US stock futures tumble after Trump threatens China with steeper tariffs

Investors were taking risk off the table on concerns that US President Donald Trump's threat would halt progress in talks between the world's biggest economies. PHOTO: AFP

NEW YORK (REUTERS) - Wall Street stock index futures fell sharply on Sunday (May 5) after US President Donald Trump said he would hike US tariffs on US$200 billion worth of Chinese goods this week and soon target hundreds of billions more.

Trump's announcement came ahead of another round of talks between US and Chinese officials in Washington scheduled for this week. White House officials were unaware on Sunday afternoon if Trump's tweet would affect those talks. The Chinese delegation could decide not to come because of what is likely to be seen as an escalation by the president.

Investors were taking risk off the table on concerns that Trump's threat would halt progress in talks between the world's biggest economies, especially since some recent gains in US equities were due to optimism they would reach a deal.

"It's obviously not good news for the market. The administration had sent signals an agreement was close before. This causes us to question how close we are," said Rick Meckler, partner at Cherry Lane Investments, a family investment office in New Vernon, New Jersey.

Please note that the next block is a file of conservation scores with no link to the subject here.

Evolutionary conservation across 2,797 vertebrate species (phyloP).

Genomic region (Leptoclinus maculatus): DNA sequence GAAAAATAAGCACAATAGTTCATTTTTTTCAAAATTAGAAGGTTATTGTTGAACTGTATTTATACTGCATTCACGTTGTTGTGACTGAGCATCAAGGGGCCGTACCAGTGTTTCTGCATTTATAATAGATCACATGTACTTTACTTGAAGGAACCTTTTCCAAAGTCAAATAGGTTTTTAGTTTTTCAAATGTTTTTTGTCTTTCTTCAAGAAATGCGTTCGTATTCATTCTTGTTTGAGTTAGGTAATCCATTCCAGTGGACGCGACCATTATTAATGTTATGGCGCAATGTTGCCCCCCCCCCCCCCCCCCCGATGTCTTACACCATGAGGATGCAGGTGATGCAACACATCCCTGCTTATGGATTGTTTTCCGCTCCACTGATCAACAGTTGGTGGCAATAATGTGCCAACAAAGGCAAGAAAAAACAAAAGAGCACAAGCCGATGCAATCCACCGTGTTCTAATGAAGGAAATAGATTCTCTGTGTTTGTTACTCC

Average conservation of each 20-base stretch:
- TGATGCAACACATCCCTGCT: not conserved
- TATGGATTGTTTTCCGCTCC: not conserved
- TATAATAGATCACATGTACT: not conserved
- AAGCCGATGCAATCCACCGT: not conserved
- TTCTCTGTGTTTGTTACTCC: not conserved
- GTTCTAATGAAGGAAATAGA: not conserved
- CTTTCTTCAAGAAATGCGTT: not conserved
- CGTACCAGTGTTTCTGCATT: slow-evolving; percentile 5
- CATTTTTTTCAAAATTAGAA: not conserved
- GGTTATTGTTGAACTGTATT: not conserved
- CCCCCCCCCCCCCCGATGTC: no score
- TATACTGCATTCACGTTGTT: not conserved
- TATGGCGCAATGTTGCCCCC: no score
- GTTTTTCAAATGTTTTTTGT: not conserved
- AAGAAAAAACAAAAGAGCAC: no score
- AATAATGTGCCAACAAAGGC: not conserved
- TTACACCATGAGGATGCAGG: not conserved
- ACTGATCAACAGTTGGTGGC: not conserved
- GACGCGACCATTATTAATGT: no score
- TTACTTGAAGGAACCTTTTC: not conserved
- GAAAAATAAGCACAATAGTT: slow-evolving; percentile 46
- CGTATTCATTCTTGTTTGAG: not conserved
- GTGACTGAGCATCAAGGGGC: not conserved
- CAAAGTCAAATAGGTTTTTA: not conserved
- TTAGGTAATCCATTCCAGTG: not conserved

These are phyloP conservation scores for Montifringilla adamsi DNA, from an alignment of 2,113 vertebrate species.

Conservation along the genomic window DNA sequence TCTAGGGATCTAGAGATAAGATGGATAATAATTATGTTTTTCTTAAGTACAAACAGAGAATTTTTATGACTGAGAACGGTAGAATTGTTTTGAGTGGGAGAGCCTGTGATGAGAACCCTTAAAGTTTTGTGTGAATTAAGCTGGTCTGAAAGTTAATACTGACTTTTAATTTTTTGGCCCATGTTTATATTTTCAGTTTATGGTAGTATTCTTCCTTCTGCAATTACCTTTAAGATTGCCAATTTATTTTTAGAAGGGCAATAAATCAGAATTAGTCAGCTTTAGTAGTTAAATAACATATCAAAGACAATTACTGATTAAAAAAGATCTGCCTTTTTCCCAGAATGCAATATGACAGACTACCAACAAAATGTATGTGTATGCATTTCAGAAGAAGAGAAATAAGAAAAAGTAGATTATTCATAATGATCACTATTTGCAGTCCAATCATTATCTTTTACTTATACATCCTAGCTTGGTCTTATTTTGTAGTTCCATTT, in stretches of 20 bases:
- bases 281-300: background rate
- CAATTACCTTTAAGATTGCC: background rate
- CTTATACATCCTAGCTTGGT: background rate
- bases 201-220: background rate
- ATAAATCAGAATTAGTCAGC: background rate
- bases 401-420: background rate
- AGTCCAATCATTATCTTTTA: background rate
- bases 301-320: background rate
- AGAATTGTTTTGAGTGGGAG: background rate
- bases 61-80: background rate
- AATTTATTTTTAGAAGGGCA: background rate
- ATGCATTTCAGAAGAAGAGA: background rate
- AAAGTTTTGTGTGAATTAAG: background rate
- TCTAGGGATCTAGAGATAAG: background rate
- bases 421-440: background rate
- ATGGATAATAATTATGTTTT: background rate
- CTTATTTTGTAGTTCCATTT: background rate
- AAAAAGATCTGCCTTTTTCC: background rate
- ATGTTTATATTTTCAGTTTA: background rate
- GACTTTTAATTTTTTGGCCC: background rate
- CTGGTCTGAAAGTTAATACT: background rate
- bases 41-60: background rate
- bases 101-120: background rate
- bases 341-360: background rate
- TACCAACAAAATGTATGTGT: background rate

While S&P futures eased their losses they were still down on as the evening wore on.

After falling as much as 1.8 per cent, S&P 500 e-minis were down 40 points, or 1.36 per cent, with 93,139 contracts changing hands. Nasdaq 100 e-minis were down 119 points, or 1.51 per cent, in volume of 21,736 contracts and Dow e-minis were down 358 points, or 1.35 per cent, with 14,154 contracts changing hands.

Michael O'Rourke, chief market strategist at JonesTrading said investors may not panic completely yet as they could see Trump's comments as a negotiating tactic.

"I wouldn't be surprised if we catch a bounce between now and tomorrow morning. With the president it could be a negotiating tactic," said O'Rourke.

If this week's scheduled meetings were canceled, pressure on equities could ramp up, he said.

"The next important thing is the reaction from China. Should China cancel the trip that becomes a bigger problem. People came into this weekend expecting there was a good chance we'd have a trade deal next Friday," said O'Rourke.

"A deal with China has already been essentially priced in, if not fully. A large portion of the market will give the situation the benefit of the doubt to see what China's reaction is. If China reacts in a negative way and it turns out to be an escalation the market would see further headwinds."

The S&P 500 has gained 17.5 per cent so far this year partly due to a decision by the US Federal Reserve to put rate hikes on hold but also due to hopes for a China deal.

"I do think it's hard for the market to go higher from here without a resolution," said Cherry Lane's Meckler.

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